Is Discrimination a Bad Word?

Well, is it?

There’s been a lot talk about Indiana as of late, which I’m sure you’ve heard about, unless of course you’re a hermit; which if that is the case, you probably aren’t reading this post.

Either way, let me ask the question again. Is discrimination a bad word?

It depends, doesn’t it?

Let’s say that I’m a photographer. And into my shop walks:

A) A heterosexual couple
B) A grandmother looking to marry her sixteen year old grandson
C) A brother and sister in their early twenties wanting to get married
D) Two men and a woman wanting to get married
E) A man and four women wanting to get married
F) An older gentlemen wanting to marry his dog
G) Two women wanting to get married
H) Two men wanting to get married

Which of these, and upon what basis, do you happily agree to shoot (with a camera!), utilizing all the skills in your repertoire to capture their joy with both professional quality and artistic flare?

If the photographer is a Christian, he or she may want to decline the job. Why? The Christian views marriage as a holy covenant and holy institution established by God. Not only is it limited by the Creator of the universe, being designed for specific purposes, but it also pictures a number of holy realities that ought not be tampered with (Ephesians 5). Capturing the ceremony and the celebration to follow will more than likely bother the conscience of the Christian. It strikes against deeply held beliefs.

Now let’s suppose the photographer is a secular humanist, thoroughly liberal in bent. Will they decline to shoot any of the above weddings? I suspect so. But why?

The most obvious answer would probably be the law. Many of the above are illegal. So that could serve as a reason. But that just pushes the discrimination question back a step. What right does the government have to say such and such is bad, so far as weddings are concerned? As Big Brother, it is, quite naturally, within their right. But what makes their particular judgment correct? What makes it right-right?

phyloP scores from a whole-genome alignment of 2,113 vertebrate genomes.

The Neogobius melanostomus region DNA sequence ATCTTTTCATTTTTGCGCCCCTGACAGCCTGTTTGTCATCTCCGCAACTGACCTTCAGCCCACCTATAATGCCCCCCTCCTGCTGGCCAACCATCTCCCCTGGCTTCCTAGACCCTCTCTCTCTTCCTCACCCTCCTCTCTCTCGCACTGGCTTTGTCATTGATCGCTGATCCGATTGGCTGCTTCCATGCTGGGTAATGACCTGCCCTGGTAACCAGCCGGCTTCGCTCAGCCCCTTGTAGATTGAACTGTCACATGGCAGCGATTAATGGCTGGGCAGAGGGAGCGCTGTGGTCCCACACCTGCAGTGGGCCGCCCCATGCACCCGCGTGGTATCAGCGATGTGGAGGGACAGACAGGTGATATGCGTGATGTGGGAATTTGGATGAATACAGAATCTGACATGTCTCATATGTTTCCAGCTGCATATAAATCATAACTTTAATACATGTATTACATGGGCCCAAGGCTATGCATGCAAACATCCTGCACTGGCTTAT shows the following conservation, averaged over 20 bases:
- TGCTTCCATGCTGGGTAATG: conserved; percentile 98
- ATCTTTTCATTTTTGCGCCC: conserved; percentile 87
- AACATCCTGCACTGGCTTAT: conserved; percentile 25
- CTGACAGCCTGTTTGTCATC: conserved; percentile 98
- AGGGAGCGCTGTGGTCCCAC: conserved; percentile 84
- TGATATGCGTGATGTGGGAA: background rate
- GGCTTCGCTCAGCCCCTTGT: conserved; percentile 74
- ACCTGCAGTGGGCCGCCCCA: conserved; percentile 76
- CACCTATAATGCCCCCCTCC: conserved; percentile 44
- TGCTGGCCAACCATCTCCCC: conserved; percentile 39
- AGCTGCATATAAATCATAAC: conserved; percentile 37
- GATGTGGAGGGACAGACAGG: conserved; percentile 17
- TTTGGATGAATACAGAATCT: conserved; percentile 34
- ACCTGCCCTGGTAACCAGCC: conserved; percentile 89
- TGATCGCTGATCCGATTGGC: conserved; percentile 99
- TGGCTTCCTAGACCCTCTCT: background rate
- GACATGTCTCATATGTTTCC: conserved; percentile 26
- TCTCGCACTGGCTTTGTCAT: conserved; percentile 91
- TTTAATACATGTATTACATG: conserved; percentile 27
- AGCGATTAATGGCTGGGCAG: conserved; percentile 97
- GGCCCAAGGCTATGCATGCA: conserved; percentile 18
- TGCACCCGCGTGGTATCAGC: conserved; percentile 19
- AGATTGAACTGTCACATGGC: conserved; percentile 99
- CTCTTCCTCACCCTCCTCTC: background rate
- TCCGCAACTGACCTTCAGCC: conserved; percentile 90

Supposing for a moment that it were entirely up to the secularist, would he or she decline to shoot some of the above weddings? If so, why?

The answer here rests almost entirely upon the person’s worldview and understanding of marriage. If the photographer holds to the views of, say, Alex Rosenberg, they may very well shrug their shoulders and go along with it. But if not (if they feel compelled by some inner conviction or law to refrain) would their refusal be discriminatory in nature?

Yes, of course. That’s what the word means… kind of.

Consider three definitions by Webster:

1) The act of discriminating, or distinguishing differences
2) The ability to make or perceive distinctions; perception; discernment
3) Partiality, or bias, in the treatment of a person or group, which is unfair, illegal, etc.

There is a kind of discrimination that is unavoidable and fine, but there is also a kind of discrimination that can be bigoted and unjust. The question before us here is whether or not it would be unfair for any of us to refrain from shooting a wedding ceremony (and the celebration to follow).